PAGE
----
Around the age of nineteen, Jonathan Edwards, perhaps the greatest American theologian who has ever lived began recording what would eventually amount to seventy resolutions that would go on to define the rest of his ministerial career. Though I will never equate the theological prowess or eloquence Edwards displays throughout his evangelistic life, I am, nonetheless, determined to resolve myself to the Lord’s Spirit and grace for the duration of my ministry.
The undercurrent of the Acts of the Apostles is an uneasy one, to say the least. After the murder of their revolutionary leader, it was thought that Jesus’s disciples would disperse and his teachings dissipate. But, in fact, the exact opposite occurred. Jesus’s message of forgiveness spread like wildfire throughout the known world. The world was subsequently “turned upside down” by the apostles’ doctrine.
Of the Gospels, it could be asserted that the Johannine version is that which is most replete with cruciform language. Though each Gospel makes its own “turn” towards Jerusalem and, therefore, towards the cross, John’s narrative is uniquely concerned with the Son of Man’s accomplishments on Golgotha’s tree.
There is found sublime truth and testimony to not only God’s gracious choice of us but also our function as his children in the often overlooked letter of 3rd John. A book of only fourteen verses, making it the shortest of the New Testament books, and yet within its sentiments lies a candid message about the local church.
I am a sinner. That is, perhaps, the most uninventive way to begin any theological conversation. And yet, I feel that truth in my bones. Notwithstanding my own attempts to escape that reality or pretend it doesn’t exist, I am a sinner. I’m the chief of sinners. (1 Tim. 1:15) I know that. Everyday, I am confronted with the harrowing reality of my own deficiencies. I’m not perfect. I lose my cool. I succumb to temptation and contradict my sanctification many times. I’m pretty bad at staying “Christian” all the time. Fortunately, the good news of the gospel declares that my ability to stay and act “Christian” has no bearing on whether God justifies me or not.
I understand the law and its demands. And yet, all those things I know I should be doing, I am not doing. And the things I don’t want to be doing, I keep on doing. (Rom. 7:14–19) But when I seesaw between sinner and saint, and vacillate between one step forward and two steps back (Rom. 7), I’m reminded of the good news that my justification isn’t up to me. It’s up to God. (Rom. 8) “The law saith, Do this and live; but the gospel saith, Seek righteousness wholly in another, by believing,” writes the eminent John Beart. (121) And, indeed, it has already been secured and sealed by God’s own blood. God did all the work. He has initiated and finished the redemptive plan to exchange my sin for his righteousness.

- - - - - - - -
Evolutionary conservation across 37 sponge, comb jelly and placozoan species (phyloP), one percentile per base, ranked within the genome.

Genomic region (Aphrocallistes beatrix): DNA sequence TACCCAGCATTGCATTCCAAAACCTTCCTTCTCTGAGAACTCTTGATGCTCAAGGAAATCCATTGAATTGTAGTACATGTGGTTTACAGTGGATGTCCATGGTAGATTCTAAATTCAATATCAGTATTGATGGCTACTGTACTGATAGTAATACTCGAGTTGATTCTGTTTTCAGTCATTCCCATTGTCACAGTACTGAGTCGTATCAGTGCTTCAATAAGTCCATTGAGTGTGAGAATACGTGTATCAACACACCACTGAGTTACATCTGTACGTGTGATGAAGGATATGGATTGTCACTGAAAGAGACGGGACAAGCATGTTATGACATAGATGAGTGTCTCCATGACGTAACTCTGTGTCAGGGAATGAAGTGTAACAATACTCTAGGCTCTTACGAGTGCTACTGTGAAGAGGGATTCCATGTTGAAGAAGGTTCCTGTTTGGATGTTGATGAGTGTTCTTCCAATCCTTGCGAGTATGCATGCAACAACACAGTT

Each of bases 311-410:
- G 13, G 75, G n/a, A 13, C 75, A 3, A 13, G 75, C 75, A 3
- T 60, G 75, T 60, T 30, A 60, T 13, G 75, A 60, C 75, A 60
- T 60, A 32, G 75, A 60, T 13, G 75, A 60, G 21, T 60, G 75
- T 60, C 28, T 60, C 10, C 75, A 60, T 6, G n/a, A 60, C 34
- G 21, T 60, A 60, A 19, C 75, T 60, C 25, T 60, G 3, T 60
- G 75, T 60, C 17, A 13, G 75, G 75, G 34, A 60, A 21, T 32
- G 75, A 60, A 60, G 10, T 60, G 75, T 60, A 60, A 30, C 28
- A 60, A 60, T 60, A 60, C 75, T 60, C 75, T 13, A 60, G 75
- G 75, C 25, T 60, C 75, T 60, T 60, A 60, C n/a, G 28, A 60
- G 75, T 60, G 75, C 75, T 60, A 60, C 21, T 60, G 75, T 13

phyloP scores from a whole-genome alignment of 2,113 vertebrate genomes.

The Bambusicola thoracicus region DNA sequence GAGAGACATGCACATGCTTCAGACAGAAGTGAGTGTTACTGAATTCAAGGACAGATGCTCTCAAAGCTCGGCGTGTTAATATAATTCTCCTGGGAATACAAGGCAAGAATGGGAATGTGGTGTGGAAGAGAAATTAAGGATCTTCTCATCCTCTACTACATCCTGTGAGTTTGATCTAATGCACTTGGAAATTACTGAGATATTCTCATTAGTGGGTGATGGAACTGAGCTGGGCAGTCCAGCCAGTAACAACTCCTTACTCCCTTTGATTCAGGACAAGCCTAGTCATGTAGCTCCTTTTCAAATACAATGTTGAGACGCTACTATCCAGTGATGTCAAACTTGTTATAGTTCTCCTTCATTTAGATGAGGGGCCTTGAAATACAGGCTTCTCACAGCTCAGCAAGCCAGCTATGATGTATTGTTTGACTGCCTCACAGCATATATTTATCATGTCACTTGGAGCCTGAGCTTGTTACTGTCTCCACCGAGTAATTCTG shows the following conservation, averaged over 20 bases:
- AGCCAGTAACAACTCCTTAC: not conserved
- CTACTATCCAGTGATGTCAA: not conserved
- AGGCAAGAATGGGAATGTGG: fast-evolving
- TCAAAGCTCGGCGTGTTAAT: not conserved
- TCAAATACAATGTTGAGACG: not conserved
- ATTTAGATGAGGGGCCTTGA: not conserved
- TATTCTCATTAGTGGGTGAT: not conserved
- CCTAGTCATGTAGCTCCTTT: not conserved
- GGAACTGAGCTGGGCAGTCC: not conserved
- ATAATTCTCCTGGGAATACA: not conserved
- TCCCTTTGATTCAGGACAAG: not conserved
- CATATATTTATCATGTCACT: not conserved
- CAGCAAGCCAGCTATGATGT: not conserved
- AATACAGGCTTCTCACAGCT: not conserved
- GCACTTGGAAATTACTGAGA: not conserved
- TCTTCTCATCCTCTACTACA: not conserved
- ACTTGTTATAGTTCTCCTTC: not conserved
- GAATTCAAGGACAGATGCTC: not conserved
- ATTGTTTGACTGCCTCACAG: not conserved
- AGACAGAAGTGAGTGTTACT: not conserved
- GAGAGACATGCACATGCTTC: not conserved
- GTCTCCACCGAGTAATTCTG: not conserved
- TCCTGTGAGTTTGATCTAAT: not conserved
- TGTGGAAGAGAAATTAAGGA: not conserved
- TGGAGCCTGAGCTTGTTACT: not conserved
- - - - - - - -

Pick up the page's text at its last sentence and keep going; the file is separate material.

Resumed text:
Certainly, God’s new covenant with man contains action verbs. But it’s vital to remember who’s actually doing all the actions. (Heb. 8; Jer. 31; Ezek. 36) We’re dead, remember. (Eph. 2) It’s pretty difficult for corpses to do anything related to life. Therefore, it’s God who acts in us and for us. God who breathes into us and makes us alive. God who enacts this glorious transaction wherein we’re given (for free!) his righteousness and he takes on our sin. (2 Cor. 5:21) This is the gospel. This is the good news.
I’ve been struck, lately, to give proper weight to that word: news. That’s literally what “gospel” means: good news. Accordingly, we must be adamant that the gospel of God is not a new law. It’s not some new directive of God to call for some lower tier obedience that he’ll accept. The law is still the law. It still unflinchingly demands for a perfect holiness. It still exposes me as a bonafide sinner for not meeting that demand. But in that space, the gospel interjects its sublime news. And so it is that the gospel is an announcement. It’s the proclamation of perfection already performed for you. On your behalf. It’s the broadcasting of the heavenly headline news of flawless righteousness and pristine obedience for you. As John Beart rightly notes, “The gospel [does not] come commanding and calling for a righteousness for justification, but revealing a righteousness already wrought out.” (122)
You see, what makes God’s glorious gospel so astounding is that it doesn’t ask for anything. It just gives. The gospel shows and reveals, in marvelous and innumerable ways, the depths to which God stooped in order to rescue his children. The gospel’s the twist we never see coming. It’s an exhibition of a finished law-keeping performance by the Law-Maker on behalf of the law-breakers. Good News indeed!
- John Beart, The Sinner’s Justifying Righteousness; A Vindication of the Eternal Law and Everlasting Gospel (London: Seeley & Burnside, 1829).
Despite being a large book with a vast history, the Bible tells one story. This, indeed, is what makes it such a miraculous book. Even though its pages comprise words and letters from 40 different authors, spanning approximately 1,500 years, the Bible has one note, one plot line: Christ crucified for sinners.
It’s a turn of phrase that I’ve seen around the Internet and various other places in the past, but only recently has it been actually uttered to my face. I wouldn’t have thought much of it but it was said twice in a few short days and it got me to thinking about how prevalent the sentiment is despite its inherent falsehood and treachery.